Kevin McCarthy's House of Representatives passed a bill this week that has nearly zero chance of becoming law, and remains miles apart from what President Biden and the Democrats in Congress say they can support. McCarthy's bill links substantial discretionary spending cuts ($3.2 trillion over 10 years) for a temporary one-year $1.5 trillion raise of the Fed debt ceiling level. While optimists point out passage of the House bill gives the two sides a starting point for negotiations on spending cuts to begin, some parts of the market at least are starting to have their doubts things are moving in the right direction.

The cost of insuring against a Treasury default over the coming year is now the highest on record - far surpassing levels seen in the 2011 debt ceiling crisis or during the 2008 Great Recession. Even more troubling, the CDS spread appears to have skyrocketed since the passage of McCarthy's bill. The 1-Yr CDS Spread was trading around 198 on Thursday up from 116 just last Thursday prior to the passage of the House bill and its more normal level of around 12 over the past 5 years. The higher the CDS spread the more expensive for investors to insure against a Treasury default. This should be a clear market signal to Congress and the White House that the economic and financial damage from going up to the brink, or over it this time, could be much higher than any other time in the past.

Cost Of Insuring Against a U.S. Default Never Been Higher

Our base case has been that these debt-ceiling negotiations play out a lot like 2011. We have a political game of chicken that goes right down to the wire with both sides trying to score political points, causing a bit of instability in stock and bond markets, perhaps even another debt downgrade from one of the ratings agencies, but we don't go completely over the edge into default.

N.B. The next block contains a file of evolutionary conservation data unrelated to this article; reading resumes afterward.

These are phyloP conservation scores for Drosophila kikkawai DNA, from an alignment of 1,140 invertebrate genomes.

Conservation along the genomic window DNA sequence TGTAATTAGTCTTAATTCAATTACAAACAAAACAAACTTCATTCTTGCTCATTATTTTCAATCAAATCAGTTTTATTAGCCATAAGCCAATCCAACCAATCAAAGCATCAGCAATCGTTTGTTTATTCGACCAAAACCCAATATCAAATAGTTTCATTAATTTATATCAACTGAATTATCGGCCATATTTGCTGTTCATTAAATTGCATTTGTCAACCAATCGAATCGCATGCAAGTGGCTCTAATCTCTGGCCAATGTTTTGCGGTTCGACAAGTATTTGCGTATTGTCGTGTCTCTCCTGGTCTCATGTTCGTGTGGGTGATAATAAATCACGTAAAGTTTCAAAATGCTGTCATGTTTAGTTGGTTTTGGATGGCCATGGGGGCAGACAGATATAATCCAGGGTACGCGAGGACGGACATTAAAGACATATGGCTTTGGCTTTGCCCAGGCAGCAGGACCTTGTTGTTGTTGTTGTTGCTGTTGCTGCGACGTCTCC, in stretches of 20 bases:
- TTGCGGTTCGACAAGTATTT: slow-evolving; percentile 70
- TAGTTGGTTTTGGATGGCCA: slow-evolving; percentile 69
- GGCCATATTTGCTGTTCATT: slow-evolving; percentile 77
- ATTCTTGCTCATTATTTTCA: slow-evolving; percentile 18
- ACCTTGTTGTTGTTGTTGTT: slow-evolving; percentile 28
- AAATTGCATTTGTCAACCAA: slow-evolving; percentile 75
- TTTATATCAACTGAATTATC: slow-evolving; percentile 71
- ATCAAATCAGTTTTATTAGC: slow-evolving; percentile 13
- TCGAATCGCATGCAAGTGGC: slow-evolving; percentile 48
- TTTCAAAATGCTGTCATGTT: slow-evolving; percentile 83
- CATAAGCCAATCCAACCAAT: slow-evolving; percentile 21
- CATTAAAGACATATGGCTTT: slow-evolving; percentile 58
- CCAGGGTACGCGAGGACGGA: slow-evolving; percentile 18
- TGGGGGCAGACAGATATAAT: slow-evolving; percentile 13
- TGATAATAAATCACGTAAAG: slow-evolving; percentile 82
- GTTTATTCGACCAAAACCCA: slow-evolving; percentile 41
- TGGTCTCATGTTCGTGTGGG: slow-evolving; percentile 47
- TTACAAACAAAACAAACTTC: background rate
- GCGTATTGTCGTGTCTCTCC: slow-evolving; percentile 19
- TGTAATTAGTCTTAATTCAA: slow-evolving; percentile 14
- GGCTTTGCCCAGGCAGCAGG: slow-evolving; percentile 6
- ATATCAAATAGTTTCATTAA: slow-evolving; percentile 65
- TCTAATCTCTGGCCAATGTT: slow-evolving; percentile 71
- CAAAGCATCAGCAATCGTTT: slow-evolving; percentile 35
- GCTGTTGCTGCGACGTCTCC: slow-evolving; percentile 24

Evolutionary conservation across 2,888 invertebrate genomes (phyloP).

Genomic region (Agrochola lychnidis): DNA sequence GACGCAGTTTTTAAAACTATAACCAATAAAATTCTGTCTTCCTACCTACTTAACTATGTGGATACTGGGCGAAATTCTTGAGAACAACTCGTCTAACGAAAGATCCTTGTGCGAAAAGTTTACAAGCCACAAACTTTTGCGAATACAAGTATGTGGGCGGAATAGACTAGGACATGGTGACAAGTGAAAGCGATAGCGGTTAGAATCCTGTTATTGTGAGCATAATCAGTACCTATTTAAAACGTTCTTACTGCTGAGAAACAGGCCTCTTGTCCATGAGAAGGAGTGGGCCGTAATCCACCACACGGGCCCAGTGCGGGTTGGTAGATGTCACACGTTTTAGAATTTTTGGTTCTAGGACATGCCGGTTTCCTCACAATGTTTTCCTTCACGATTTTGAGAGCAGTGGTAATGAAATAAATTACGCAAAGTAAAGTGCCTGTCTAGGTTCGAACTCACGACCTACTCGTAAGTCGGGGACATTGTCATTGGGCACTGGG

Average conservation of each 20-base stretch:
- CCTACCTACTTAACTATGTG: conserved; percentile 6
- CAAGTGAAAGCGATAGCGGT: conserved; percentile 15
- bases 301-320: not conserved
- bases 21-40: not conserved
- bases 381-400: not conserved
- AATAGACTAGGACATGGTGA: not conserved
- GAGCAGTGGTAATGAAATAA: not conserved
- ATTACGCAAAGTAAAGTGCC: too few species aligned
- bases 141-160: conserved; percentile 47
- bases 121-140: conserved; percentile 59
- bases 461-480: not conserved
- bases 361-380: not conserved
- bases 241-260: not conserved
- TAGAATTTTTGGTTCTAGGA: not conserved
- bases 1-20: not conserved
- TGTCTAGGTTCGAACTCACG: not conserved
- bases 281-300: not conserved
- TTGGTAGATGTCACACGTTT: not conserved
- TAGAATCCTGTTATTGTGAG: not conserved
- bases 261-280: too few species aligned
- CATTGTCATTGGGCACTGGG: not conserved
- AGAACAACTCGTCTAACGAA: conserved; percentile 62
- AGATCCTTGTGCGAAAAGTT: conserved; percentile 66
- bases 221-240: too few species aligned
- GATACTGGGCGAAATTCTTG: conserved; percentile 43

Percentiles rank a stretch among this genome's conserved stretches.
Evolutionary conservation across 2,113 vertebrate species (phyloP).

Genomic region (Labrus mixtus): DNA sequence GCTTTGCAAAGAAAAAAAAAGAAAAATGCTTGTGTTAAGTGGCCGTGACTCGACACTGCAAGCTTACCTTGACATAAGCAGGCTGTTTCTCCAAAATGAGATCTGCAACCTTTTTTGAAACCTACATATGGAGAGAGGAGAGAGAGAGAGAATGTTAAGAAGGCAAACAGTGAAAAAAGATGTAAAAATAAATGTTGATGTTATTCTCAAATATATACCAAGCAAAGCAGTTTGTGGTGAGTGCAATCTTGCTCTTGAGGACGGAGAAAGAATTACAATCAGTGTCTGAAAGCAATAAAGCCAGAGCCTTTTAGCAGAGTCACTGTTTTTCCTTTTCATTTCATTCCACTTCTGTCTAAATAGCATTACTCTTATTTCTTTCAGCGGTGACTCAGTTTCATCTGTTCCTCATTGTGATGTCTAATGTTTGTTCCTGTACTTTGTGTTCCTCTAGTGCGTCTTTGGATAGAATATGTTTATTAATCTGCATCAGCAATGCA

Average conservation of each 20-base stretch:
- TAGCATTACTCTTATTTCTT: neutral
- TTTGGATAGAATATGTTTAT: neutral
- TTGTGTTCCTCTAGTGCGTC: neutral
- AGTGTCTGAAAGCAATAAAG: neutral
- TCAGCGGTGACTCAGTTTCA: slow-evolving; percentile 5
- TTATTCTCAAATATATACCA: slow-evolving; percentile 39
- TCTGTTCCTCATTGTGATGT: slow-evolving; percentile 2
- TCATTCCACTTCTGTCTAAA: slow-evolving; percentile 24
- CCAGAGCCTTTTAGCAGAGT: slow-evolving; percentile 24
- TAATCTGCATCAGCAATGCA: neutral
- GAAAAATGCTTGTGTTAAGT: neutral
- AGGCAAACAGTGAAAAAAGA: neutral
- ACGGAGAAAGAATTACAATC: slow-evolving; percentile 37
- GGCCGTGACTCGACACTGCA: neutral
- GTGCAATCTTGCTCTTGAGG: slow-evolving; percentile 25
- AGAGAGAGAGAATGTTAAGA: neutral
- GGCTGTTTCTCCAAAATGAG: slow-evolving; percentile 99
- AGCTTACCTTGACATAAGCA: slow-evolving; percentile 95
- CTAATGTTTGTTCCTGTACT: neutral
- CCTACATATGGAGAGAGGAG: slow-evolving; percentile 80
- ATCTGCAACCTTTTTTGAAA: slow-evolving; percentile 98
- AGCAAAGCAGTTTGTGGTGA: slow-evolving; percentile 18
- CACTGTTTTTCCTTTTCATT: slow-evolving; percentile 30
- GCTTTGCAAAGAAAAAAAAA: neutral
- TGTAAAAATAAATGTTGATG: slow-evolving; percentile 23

Even a temporary or technical default for a short period of time could do signification short-term as well as permanent economic and financial damage. It would force a sharp, if temporary, pull-back in Federal spending, a large drop in stock and bond prices, and a freezing up of short-term credit markets just to start, precipitating a more severe and prolonged economic recession than we already have in our baseline forecast. We are talking about a recession with a 6.0% plus unemployment rate at its peak. If the debt default lasts for weeks or even a month or more, we are talking Great Recession levels of job losses and economic damage that would be difficult to ever recover from. As you can imagine, it's the debt ceiling, not the Fed or the banking turmoil, that is keeping me awake at night these days. I will be monitoring events in Washington extremely closely until a deal is struck and you should too, your economic and financial future will depend on it.

To learn more, check out this week's U.S. Outlook Report.


[Contributors Section]